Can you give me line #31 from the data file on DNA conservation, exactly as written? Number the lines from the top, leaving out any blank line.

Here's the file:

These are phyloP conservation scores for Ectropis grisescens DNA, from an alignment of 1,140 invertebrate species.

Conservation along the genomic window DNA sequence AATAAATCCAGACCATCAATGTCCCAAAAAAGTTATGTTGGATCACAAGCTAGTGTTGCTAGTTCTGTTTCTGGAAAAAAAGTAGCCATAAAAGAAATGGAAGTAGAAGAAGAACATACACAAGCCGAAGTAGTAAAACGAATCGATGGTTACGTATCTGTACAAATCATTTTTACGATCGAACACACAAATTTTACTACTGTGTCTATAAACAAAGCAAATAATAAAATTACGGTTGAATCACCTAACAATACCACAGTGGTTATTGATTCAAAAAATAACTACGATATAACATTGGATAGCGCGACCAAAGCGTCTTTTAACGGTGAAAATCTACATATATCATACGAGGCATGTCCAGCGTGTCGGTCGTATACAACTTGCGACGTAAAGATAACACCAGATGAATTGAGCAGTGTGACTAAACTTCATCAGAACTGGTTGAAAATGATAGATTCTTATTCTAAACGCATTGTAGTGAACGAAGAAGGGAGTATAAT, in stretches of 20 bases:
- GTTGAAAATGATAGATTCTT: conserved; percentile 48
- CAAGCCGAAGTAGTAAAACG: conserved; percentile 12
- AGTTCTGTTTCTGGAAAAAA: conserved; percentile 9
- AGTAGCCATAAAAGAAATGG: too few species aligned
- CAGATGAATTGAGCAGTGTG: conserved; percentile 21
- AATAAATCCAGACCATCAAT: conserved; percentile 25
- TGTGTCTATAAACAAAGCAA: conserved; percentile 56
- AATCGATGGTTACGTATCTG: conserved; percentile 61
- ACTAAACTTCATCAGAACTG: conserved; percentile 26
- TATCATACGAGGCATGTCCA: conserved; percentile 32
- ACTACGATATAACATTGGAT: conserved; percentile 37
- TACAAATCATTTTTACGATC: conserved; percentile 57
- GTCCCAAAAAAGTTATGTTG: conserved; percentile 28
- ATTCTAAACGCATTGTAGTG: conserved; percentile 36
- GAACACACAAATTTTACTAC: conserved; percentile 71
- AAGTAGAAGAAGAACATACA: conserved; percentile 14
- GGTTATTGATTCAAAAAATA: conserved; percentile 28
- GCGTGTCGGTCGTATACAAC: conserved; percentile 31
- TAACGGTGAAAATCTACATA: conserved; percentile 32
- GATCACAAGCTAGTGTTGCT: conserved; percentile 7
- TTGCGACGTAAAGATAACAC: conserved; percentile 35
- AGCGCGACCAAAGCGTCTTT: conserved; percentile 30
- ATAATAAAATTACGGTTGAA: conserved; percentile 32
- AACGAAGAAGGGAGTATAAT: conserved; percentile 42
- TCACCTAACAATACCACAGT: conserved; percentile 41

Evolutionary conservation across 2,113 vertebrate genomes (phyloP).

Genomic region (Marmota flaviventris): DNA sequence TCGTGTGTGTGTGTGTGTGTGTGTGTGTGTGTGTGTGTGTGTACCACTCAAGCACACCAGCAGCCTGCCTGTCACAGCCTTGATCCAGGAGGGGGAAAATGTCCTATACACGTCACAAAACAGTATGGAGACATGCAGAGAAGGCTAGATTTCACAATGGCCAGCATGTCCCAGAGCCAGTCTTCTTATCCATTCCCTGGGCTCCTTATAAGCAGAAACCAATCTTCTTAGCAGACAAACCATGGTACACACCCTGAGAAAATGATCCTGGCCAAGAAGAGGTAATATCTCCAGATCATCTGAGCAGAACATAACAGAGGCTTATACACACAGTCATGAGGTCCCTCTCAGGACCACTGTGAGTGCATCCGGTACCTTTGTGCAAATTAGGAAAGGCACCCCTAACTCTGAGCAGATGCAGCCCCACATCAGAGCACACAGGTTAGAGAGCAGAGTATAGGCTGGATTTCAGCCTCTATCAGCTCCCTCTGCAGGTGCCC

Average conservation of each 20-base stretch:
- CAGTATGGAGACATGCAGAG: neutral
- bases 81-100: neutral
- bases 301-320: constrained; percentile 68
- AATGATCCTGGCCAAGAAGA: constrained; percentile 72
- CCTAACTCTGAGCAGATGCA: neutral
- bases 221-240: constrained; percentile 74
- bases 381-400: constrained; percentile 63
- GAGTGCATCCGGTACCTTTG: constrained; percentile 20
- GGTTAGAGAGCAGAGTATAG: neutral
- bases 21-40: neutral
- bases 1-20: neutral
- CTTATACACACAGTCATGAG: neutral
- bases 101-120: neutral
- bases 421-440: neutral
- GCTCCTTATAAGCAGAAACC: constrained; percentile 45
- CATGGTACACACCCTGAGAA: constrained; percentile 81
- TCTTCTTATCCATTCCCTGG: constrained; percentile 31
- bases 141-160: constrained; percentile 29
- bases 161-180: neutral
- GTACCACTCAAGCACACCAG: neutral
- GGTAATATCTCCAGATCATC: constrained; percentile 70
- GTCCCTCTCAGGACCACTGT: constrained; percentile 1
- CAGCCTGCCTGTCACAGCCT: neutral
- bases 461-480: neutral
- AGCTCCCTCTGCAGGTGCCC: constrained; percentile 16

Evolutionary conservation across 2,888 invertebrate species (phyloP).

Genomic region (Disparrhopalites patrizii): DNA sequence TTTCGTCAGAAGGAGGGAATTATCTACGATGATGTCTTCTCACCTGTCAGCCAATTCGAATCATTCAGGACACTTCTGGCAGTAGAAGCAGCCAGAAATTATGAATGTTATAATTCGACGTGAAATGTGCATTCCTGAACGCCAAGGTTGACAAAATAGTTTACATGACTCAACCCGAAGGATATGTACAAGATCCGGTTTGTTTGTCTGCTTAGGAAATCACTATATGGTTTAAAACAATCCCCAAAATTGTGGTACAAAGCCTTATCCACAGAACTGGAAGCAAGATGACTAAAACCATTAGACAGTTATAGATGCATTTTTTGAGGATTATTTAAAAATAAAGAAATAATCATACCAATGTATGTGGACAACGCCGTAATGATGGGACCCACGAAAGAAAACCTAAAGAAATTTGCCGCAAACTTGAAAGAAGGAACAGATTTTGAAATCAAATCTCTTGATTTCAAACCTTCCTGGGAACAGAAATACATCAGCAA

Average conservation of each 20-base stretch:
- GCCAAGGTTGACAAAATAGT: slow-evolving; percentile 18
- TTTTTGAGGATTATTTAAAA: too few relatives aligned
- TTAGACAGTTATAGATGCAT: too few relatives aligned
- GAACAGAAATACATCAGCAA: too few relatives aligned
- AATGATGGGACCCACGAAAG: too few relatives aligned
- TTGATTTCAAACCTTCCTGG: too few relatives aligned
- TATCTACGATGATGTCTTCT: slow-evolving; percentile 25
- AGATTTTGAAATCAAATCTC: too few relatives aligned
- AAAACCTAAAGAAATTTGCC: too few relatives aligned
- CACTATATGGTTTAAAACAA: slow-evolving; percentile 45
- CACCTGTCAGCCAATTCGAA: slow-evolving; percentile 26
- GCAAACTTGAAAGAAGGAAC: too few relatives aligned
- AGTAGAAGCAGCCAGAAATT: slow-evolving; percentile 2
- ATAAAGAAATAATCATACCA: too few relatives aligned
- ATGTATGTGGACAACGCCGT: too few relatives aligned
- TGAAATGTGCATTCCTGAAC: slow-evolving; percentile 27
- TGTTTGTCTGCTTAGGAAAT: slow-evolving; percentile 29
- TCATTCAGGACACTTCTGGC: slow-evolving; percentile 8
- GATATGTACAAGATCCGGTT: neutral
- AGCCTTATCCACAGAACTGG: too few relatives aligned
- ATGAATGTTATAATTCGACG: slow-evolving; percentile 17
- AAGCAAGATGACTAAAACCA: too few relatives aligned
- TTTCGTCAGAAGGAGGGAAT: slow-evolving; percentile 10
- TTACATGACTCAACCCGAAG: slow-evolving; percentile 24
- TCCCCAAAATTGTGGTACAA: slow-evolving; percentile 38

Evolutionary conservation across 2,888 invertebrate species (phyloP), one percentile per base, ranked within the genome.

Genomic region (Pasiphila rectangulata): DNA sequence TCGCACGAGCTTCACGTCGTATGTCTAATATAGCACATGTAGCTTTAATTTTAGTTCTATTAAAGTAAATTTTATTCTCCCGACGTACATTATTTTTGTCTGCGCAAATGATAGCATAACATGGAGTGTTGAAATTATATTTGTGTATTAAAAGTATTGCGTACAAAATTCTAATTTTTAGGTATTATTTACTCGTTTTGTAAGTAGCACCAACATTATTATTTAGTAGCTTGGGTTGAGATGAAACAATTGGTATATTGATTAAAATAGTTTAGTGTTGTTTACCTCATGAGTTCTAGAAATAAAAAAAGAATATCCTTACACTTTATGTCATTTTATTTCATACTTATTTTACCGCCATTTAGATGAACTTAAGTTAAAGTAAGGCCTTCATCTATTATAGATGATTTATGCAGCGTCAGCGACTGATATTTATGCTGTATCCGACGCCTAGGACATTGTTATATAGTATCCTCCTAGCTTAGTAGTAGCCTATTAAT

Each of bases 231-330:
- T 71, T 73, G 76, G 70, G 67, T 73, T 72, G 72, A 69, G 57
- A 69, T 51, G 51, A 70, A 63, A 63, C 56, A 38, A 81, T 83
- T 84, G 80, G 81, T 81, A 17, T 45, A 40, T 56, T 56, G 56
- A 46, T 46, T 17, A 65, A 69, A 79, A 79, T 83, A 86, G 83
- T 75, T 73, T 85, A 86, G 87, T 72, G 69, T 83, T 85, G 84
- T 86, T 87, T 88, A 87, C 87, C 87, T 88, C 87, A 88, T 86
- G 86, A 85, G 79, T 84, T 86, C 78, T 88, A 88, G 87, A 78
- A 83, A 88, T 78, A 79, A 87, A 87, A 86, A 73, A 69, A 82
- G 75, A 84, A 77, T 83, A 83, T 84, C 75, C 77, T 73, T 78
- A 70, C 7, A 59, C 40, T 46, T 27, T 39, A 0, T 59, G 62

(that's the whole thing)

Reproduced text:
- CAGTATGGAGACATGCAGAG: neutral